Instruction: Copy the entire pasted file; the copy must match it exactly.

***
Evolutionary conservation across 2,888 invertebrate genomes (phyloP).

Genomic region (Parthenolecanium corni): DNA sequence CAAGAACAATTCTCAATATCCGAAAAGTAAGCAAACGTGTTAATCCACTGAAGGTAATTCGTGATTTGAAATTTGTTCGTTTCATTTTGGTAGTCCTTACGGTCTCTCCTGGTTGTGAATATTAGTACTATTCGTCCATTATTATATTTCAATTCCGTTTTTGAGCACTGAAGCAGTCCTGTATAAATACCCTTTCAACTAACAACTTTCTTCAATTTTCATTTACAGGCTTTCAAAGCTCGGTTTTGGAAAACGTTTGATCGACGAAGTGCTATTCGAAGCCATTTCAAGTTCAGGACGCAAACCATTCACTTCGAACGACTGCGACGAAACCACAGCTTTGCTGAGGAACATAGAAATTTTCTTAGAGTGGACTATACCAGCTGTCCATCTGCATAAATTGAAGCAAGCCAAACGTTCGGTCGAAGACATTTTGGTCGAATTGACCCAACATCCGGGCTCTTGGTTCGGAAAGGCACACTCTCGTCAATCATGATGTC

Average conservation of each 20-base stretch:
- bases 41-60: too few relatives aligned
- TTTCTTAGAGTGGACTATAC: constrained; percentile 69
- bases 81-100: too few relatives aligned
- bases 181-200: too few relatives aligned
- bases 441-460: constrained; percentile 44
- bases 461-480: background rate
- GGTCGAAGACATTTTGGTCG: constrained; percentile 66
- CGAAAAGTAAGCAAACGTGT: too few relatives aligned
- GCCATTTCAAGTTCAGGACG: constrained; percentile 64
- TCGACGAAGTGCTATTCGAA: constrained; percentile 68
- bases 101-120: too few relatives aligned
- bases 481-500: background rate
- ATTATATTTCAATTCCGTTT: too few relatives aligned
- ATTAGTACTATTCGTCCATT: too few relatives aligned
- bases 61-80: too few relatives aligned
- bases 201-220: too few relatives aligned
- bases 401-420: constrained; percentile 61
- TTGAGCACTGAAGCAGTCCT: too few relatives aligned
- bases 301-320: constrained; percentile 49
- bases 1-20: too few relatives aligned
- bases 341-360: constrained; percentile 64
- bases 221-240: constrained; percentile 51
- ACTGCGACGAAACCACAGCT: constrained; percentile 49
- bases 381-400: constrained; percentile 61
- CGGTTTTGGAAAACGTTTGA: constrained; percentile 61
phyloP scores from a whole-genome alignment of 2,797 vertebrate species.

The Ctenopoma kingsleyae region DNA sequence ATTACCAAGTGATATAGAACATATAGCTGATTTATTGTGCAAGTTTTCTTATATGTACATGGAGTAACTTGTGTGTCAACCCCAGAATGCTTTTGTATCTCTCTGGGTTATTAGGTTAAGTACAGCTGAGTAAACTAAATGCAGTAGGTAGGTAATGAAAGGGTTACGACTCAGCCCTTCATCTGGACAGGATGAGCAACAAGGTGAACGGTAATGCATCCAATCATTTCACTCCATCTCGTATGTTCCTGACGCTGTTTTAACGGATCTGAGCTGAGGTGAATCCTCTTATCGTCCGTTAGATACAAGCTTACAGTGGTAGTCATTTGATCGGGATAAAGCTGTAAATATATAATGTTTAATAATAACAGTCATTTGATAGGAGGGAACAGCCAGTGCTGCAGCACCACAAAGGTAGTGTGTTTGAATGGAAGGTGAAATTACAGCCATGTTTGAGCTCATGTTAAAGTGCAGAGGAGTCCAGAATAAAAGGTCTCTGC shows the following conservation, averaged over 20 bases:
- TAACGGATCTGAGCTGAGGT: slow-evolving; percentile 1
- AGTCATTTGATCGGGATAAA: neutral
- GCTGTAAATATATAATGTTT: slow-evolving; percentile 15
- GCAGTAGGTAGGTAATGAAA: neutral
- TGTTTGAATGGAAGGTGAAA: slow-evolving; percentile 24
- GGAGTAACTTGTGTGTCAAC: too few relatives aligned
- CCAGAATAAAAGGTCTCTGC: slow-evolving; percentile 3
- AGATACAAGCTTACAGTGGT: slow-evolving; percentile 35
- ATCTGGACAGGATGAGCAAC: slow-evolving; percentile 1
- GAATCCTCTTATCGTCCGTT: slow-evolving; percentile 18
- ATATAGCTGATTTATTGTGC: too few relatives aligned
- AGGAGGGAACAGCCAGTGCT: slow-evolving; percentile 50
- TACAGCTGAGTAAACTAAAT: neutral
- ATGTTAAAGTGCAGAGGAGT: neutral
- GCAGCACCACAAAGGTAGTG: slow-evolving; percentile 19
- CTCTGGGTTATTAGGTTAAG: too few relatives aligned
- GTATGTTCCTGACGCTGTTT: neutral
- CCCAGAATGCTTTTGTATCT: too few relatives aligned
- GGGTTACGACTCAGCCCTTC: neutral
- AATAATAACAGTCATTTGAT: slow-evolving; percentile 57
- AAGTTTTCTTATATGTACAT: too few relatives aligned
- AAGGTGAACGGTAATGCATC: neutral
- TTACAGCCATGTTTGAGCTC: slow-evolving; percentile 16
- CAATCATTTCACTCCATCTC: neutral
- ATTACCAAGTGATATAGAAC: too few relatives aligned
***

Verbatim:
Evolutionary conservation across 2,888 invertebrate genomes (phyloP).

Genomic region (Parthenolecanium corni): DNA sequence CAAGAACAATTCTCAATATCCGAAAAGTAAGCAAACGTGTTAATCCACTGAAGGTAATTCGTGATTTGAAATTTGTTCGTTTCATTTTGGTAGTCCTTACGGTCTCTCCTGGTTGTGAATATTAGTACTATTCGTCCATTATTATATTTCAATTCCGTTTTTGAGCACTGAAGCAGTCCTGTATAAATACCCTTTCAACTAACAACTTTCTTCAATTTTCATTTACAGGCTTTCAAAGCTCGGTTTTGGAAAACGTTTGATCGACGAAGTGCTATTCGAAGCCATTTCAAGTTCAGGACGCAAACCATTCACTTCGAACGACTGCGACGAAACCACAGCTTTGCTGAGGAACATAGAAATTTTCTTAGAGTGGACTATACCAGCTGTCCATCTGCATAAATTGAAGCAAGCCAAACGTTCGGTCGAAGACATTTTGGTCGAATTGACCCAACATCCGGGCTCTTGGTTCGGAAAGGCACACTCTCGTCAATCATGATGTC

Average conservation of each 20-base stretch:
- bases 41-60: too few relatives aligned
- TTTCTTAGAGTGGACTATAC: constrained; percentile 69
- bases 81-100: too few relatives aligned
- bases 181-200: too few relatives aligned
- bases 441-460: constrained; percentile 44
- bases 461-480: background rate
- GGTCGAAGACATTTTGGTCG: constrained; percentile 66
- CGAAAAGTAAGCAAACGTGT: too few relatives aligned
- GCCATTTCAAGTTCAGGACG: constrained; percentile 64
- TCGACGAAGTGCTATTCGAA: constrained; percentile 68
- bases 101-120: too few relatives aligned
- bases 481-500: background rate
- ATTATATTTCAATTCCGTTT: too few relatives aligned
- ATTAGTACTATTCGTCCATT: too few relatives aligned
- bases 61-80: too few relatives aligned
- bases 201-220: too few relatives aligned
- bases 401-420: constrained; percentile 61
- TTGAGCACTGAAGCAGTCCT: too few relatives aligned
- bases 301-320: constrained; percentile 49
- bases 1-20: too few relatives aligned
- bases 341-360: constrained; percentile 64
- bases 221-240: constrained; percentile 51
- ACTGCGACGAAACCACAGCT: constrained; percentile 49
- bases 381-400: constrained; percentile 61
- CGGTTTTGGAAAACGTTTGA: constrained; percentile 61
phyloP scores from a whole-genome alignment of 2,797 vertebrate species.

The Ctenopoma kingsleyae region DNA sequence ATTACCAAGTGATATAGAACATATAGCTGATTTATTGTGCAAGTTTTCTTATATGTACATGGAGTAACTTGTGTGTCAACCCCAGAATGCTTTTGTATCTCTCTGGGTTATTAGGTTAAGTACAGCTGAGTAAACTAAATGCAGTAGGTAGGTAATGAAAGGGTTACGACTCAGCCCTTCATCTGGACAGGATGAGCAACAAGGTGAACGGTAATGCATCCAATCATTTCACTCCATCTCGTATGTTCCTGACGCTGTTTTAACGGATCTGAGCTGAGGTGAATCCTCTTATCGTCCGTTAGATACAAGCTTACAGTGGTAGTCATTTGATCGGGATAAAGCTGTAAATATATAATGTTTAATAATAACAGTCATTTGATAGGAGGGAACAGCCAGTGCTGCAGCACCACAAAGGTAGTGTGTTTGAATGGAAGGTGAAATTACAGCCATGTTTGAGCTCATGTTAAAGTGCAGAGGAGTCCAGAATAAAAGGTCTCTGC shows the following conservation, averaged over 20 bases:
- TAACGGATCTGAGCTGAGGT: slow-evolving; percentile 1
- AGTCATTTGATCGGGATAAA: neutral
- GCTGTAAATATATAATGTTT: slow-evolving; percentile 15
- GCAGTAGGTAGGTAATGAAA: neutral
- TGTTTGAATGGAAGGTGAAA: slow-evolving; percentile 24
- GGAGTAACTTGTGTGTCAAC: too few relatives aligned
- CCAGAATAAAAGGTCTCTGC: slow-evolving; percentile 3
- AGATACAAGCTTACAGTGGT: slow-evolving; percentile 35
- ATCTGGACAGGATGAGCAAC: slow-evolving; percentile 1
- GAATCCTCTTATCGTCCGTT: slow-evolving; percentile 18
- ATATAGCTGATTTATTGTGC: too few relatives aligned
- AGGAGGGAACAGCCAGTGCT: slow-evolving; percentile 50
- TACAGCTGAGTAAACTAAAT: neutral
- ATGTTAAAGTGCAGAGGAGT: neutral
- GCAGCACCACAAAGGTAGTG: slow-evolving; percentile 19
- CTCTGGGTTATTAGGTTAAG: too few relatives aligned
- GTATGTTCCTGACGCTGTTT: neutral
- CCCAGAATGCTTTTGTATCT: too few relatives aligned
- GGGTTACGACTCAGCCCTTC: neutral
- AATAATAACAGTCATTTGAT: slow-evolving; percentile 57
- AAGTTTTCTTATATGTACAT: too few relatives aligned
- AAGGTGAACGGTAATGCATC: neutral
- TTACAGCCATGTTTGAGCTC: slow-evolving; percentile 16
- CAATCATTTCACTCCATCTC: neutral
- ATTACCAAGTGATATAGAAC: too few relatives aligned